Press Releases

Groups Ask EPA to Regulate Lead Pollution Around Nation’s Airports

Most airborne lead in the U.S. comes from aircraft, yet EPA refuses to regulate toxic additive

NEW YORK, NY – Today, community groups from across the country represented by Earthjustice, together with the county of Santa Clara in California, filed a petition calling on the Environmental Protection Agency (EPA) to take the necessary steps to regulate lead pollution from aircraft, the largest source of lead emissions in the country. The petition comes as a number of groups signed a letter calling on EPA to look into the issue. 

Though the use of leaded gasoline in most motor vehicles was banned 25 years ago, leaded aviation fuel is still used in nearly 170,000 piston-engine aircraft across 20,000 airports. EPA has failed to regulate this significant source of lead exposure, even though emissions from these aircraft account for about 70% of lead released into the atmosphere. According to an Earthjustice review of lead pollution data, while these airports are all over the country, airports with the highest lead emissions are located in a handful of states, including California, Florida, Arizona, Washington, and Colorado.

“Lead is widely known to be toxic, particularly to children, yet EPA is neglecting the largest remaining source of lead emissions,” said Kelly Lester, Earthjustice attorney. “EPA must start the process of regulating leaded aviation gas now if it takes seriously its commitments to public health and environmental justice.”

“Many of the airports with the highest general aviation lead emissions in the United States are located in communities of color,” said Michael Green, CEO of Center for Environmental Health. “Exposure to airborne lead from leaded aviation gasoline is an issue of environmental justice because it disproportionately affects children of color, who often bear an uneven burden of multiple chemical exposures. We join these partner organizations in demanding the EPA acts to stop these lead emissions for the health of our communities.”

Over 5 million people, including more than 360,000 children under the age of 5, live near at least one of the airports where piston-engine aircraft operate, according to EPA. Multiple studies have shown that children who live near airports have higher levels of lead in their blood. Most general aviation airports with the highest lead emissions are located in communities of color. On August 3, 2021, the County released a peer-reviewed study showing that leaded aviation gasoline increased blood lead levels among thousands of children living nearby a local general aviation airport. Children living downwind of the airport had blood lead level increases on par with those detected during the peak of the Flint Water Crisis.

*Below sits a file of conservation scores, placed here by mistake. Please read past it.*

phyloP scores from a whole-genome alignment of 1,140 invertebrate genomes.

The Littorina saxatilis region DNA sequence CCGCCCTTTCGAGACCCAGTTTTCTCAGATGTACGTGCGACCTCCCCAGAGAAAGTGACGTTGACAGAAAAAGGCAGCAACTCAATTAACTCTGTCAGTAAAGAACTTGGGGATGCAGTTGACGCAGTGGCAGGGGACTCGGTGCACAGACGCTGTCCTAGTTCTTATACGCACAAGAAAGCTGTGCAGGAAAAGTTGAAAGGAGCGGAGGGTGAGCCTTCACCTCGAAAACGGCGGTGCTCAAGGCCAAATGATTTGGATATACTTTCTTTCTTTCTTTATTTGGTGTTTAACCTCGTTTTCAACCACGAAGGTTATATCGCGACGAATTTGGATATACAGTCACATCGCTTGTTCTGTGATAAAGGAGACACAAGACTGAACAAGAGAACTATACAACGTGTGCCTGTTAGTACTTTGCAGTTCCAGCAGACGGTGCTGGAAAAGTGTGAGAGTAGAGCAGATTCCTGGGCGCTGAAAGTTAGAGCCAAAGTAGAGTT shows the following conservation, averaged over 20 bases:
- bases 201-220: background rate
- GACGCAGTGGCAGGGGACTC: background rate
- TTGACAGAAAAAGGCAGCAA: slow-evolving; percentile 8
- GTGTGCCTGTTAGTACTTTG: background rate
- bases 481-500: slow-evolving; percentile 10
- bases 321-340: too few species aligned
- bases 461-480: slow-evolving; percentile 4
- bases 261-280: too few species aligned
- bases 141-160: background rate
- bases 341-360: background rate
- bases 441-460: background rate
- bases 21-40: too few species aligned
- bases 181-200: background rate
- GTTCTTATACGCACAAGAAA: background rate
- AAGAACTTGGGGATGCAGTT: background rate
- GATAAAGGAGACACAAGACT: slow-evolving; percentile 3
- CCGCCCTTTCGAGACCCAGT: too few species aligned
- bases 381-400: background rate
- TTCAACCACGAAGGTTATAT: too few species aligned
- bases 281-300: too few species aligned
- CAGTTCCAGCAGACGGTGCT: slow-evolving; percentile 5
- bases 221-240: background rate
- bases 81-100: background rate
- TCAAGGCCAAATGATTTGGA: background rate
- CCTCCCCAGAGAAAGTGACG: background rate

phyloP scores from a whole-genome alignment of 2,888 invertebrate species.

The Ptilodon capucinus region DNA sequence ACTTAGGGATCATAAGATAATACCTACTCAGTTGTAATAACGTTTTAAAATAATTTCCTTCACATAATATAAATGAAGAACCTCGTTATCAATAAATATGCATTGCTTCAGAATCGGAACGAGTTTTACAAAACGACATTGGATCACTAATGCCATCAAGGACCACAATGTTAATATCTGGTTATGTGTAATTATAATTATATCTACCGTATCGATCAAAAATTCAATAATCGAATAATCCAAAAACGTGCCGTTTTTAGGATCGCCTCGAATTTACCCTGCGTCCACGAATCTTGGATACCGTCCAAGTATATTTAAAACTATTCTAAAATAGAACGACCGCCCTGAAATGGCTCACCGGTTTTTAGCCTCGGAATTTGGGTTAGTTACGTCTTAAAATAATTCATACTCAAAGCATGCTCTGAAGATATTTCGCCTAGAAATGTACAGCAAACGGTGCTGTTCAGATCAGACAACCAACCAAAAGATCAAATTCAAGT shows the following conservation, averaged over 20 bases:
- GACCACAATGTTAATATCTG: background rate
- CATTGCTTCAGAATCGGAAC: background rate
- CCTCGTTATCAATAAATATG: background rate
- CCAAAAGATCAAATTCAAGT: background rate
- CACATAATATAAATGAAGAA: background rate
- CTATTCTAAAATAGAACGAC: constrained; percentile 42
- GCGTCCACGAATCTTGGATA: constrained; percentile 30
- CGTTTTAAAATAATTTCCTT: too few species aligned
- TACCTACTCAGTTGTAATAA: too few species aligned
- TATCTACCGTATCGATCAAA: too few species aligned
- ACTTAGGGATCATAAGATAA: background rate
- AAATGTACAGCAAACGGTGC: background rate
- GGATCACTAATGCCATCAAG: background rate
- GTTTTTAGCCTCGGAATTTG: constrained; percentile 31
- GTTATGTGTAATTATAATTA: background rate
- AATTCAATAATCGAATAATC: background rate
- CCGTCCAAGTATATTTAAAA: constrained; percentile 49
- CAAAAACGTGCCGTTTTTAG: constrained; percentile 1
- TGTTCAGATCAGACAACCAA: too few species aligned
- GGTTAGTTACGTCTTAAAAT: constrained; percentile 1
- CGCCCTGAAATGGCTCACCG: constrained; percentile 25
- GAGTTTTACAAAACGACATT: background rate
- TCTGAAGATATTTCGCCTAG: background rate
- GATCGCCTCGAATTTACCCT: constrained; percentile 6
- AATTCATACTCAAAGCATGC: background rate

“It is unconscionable that EPA has failed to regulate the largest remaining source of lead emissions to the environment,” said the coalition of petitioners. “Regulating leaded aircraft gasoline is an important step in fulfilling the Biden-Harris administration’s commitments to protect children’s health and promote environmental justice.”

In 2006 Friends of the Earth petitioned the EPA to initiate an endangerment finding for leaded avgas and begin regulating this source of harmful lead emissions. In 2012 the agency said it planned to issue an endangerment finding in 2015, but that plan has not happened.  

Earthjustice is representing Alaska Community Action on Toxics, Center for Environmental Health, Friends of the Earth, Montgomery-Gibbs Environmental Coalition, and Oregon Aviation Watch. The petition is also submitted by Santa Clara County, California, represented by its Office of the County Counsel.  

To see the top 100 airports with lead emissions, click here.

Read CEH’s AvGas Map: Californians Affected by Lead from Aviation Fuel.